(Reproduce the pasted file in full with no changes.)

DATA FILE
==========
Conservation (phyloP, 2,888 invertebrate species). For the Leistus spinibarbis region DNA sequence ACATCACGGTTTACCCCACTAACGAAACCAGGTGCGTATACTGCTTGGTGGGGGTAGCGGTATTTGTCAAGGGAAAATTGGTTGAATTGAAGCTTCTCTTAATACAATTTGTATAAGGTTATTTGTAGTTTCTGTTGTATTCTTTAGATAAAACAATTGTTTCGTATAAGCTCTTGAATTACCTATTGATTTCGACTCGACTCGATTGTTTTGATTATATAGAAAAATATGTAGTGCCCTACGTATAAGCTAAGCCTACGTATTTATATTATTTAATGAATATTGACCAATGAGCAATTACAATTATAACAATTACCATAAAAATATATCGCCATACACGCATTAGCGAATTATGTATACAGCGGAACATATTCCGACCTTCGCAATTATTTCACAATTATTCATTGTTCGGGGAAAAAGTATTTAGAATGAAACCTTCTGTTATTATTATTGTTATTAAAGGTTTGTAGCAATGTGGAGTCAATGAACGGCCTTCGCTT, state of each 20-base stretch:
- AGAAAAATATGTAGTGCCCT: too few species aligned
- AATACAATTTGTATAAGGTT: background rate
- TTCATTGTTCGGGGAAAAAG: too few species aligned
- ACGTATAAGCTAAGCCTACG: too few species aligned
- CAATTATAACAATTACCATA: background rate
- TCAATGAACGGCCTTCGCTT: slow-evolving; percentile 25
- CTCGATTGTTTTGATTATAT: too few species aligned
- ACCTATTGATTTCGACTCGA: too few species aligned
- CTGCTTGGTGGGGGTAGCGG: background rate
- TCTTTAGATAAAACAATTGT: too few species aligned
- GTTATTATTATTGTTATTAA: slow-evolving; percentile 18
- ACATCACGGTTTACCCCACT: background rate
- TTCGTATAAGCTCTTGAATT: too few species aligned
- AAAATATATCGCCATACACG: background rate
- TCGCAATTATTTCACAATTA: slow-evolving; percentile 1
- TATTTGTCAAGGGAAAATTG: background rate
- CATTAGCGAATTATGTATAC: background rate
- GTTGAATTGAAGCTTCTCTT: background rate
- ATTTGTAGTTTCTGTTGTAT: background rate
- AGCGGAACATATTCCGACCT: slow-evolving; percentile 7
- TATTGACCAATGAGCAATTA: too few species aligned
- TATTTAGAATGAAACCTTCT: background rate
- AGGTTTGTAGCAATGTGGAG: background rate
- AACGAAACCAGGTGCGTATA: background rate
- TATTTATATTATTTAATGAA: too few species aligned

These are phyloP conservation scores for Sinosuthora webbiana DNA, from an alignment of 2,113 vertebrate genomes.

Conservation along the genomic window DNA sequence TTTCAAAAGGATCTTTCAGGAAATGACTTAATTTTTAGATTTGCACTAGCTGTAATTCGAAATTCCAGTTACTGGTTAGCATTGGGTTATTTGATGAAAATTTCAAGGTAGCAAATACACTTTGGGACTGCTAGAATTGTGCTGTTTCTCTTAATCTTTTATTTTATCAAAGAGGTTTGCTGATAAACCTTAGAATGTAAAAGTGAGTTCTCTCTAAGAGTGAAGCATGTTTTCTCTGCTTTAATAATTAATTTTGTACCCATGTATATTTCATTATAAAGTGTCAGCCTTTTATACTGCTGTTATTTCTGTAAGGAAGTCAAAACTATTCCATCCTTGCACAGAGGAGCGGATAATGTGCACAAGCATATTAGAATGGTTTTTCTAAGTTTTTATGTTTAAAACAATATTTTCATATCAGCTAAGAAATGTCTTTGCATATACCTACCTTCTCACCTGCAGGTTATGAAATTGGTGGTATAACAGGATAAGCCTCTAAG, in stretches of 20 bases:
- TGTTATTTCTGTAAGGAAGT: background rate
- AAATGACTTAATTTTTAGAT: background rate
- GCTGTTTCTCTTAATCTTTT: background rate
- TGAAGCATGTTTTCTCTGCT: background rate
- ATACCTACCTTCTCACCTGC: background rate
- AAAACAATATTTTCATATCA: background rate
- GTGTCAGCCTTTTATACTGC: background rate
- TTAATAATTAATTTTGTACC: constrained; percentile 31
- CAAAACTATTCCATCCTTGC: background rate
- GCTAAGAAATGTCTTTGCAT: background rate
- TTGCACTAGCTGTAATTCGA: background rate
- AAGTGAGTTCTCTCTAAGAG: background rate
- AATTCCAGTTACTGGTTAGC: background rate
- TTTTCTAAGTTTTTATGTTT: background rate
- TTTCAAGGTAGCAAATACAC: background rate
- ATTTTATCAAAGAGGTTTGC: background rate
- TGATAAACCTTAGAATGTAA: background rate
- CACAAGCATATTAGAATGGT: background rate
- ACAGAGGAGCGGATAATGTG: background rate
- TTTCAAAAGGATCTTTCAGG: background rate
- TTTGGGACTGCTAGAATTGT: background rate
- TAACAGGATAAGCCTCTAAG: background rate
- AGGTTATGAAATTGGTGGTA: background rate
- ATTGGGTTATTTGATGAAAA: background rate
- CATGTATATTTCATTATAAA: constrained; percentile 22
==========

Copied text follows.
Conservation (phyloP, 2,888 invertebrate species). For the Leistus spinibarbis region DNA sequence ACATCACGGTTTACCCCACTAACGAAACCAGGTGCGTATACTGCTTGGTGGGGGTAGCGGTATTTGTCAAGGGAAAATTGGTTGAATTGAAGCTTCTCTTAATACAATTTGTATAAGGTTATTTGTAGTTTCTGTTGTATTCTTTAGATAAAACAATTGTTTCGTATAAGCTCTTGAATTACCTATTGATTTCGACTCGACTCGATTGTTTTGATTATATAGAAAAATATGTAGTGCCCTACGTATAAGCTAAGCCTACGTATTTATATTATTTAATGAATATTGACCAATGAGCAATTACAATTATAACAATTACCATAAAAATATATCGCCATACACGCATTAGCGAATTATGTATACAGCGGAACATATTCCGACCTTCGCAATTATTTCACAATTATTCATTGTTCGGGGAAAAAGTATTTAGAATGAAACCTTCTGTTATTATTATTGTTATTAAAGGTTTGTAGCAATGTGGAGTCAATGAACGGCCTTCGCTT, state of each 20-base stretch:
- AGAAAAATATGTAGTGCCCT: too few species aligned
- AATACAATTTGTATAAGGTT: background rate
- TTCATTGTTCGGGGAAAAAG: too few species aligned
- ACGTATAAGCTAAGCCTACG: too few species aligned
- CAATTATAACAATTACCATA: background rate
- TCAATGAACGGCCTTCGCTT: slow-evolving; percentile 25
- CTCGATTGTTTTGATTATAT: too few species aligned
- ACCTATTGATTTCGACTCGA: too few species aligned
- CTGCTTGGTGGGGGTAGCGG: background rate
- TCTTTAGATAAAACAATTGT: too few species aligned
- GTTATTATTATTGTTATTAA: slow-evolving; percentile 18
- ACATCACGGTTTACCCCACT: background rate
- TTCGTATAAGCTCTTGAATT: too few species aligned
- AAAATATATCGCCATACACG: background rate
- TCGCAATTATTTCACAATTA: slow-evolving; percentile 1
- TATTTGTCAAGGGAAAATTG: background rate
- CATTAGCGAATTATGTATAC: background rate
- GTTGAATTGAAGCTTCTCTT: background rate
- ATTTGTAGTTTCTGTTGTAT: background rate
- AGCGGAACATATTCCGACCT: slow-evolving; percentile 7
- TATTGACCAATGAGCAATTA: too few species aligned
- TATTTAGAATGAAACCTTCT: background rate
- AGGTTTGTAGCAATGTGGAG: background rate
- AACGAAACCAGGTGCGTATA: background rate
- TATTTATATTATTTAATGAA: too few species aligned

These are phyloP conservation scores for Sinosuthora webbiana DNA, from an alignment of 2,113 vertebrate genomes.

Conservation along the genomic window DNA sequence TTTCAAAAGGATCTTTCAGGAAATGACTTAATTTTTAGATTTGCACTAGCTGTAATTCGAAATTCCAGTTACTGGTTAGCATTGGGTTATTTGATGAAAATTTCAAGGTAGCAAATACACTTTGGGACTGCTAGAATTGTGCTGTTTCTCTTAATCTTTTATTTTATCAAAGAGGTTTGCTGATAAACCTTAGAATGTAAAAGTGAGTTCTCTCTAAGAGTGAAGCATGTTTTCTCTGCTTTAATAATTAATTTTGTACCCATGTATATTTCATTATAAAGTGTCAGCCTTTTATACTGCTGTTATTTCTGTAAGGAAGTCAAAACTATTCCATCCTTGCACAGAGGAGCGGATAATGTGCACAAGCATATTAGAATGGTTTTTCTAAGTTTTTATGTTTAAAACAATATTTTCATATCAGCTAAGAAATGTCTTTGCATATACCTACCTTCTCACCTGCAGGTTATGAAATTGGTGGTATAACAGGATAAGCCTCTAAG, in stretches of 20 bases:
- TGTTATTTCTGTAAGGAAGT: background rate
- AAATGACTTAATTTTTAGAT: background rate
- GCTGTTTCTCTTAATCTTTT: background rate
- TGAAGCATGTTTTCTCTGCT: background rate
- ATACCTACCTTCTCACCTGC: background rate
- AAAACAATATTTTCATATCA: background rate
- GTGTCAGCCTTTTATACTGC: background rate
- TTAATAATTAATTTTGTACC: constrained; percentile 31
- CAAAACTATTCCATCCTTGC: background rate
- GCTAAGAAATGTCTTTGCAT: background rate
- TTGCACTAGCTGTAATTCGA: background rate
- AAGTGAGTTCTCTCTAAGAG: background rate
- AATTCCAGTTACTGGTTAGC: background rate
- TTTTCTAAGTTTTTATGTTT: background rate
- TTTCAAGGTAGCAAATACAC: background rate
- ATTTTATCAAAGAGGTTTGC: background rate
- TGATAAACCTTAGAATGTAA: background rate
- CACAAGCATATTAGAATGGT: background rate
- ACAGAGGAGCGGATAATGTG: background rate
- TTTCAAAAGGATCTTTCAGG: background rate
- TTTGGGACTGCTAGAATTGT: background rate
- TAACAGGATAAGCCTCTAAG: background rate
- AGGTTATGAAATTGGTGGTA: background rate
- ATTGGGTTATTTGATGAAAA: background rate
- CATGTATATTTCATTATAAA: constrained; percentile 22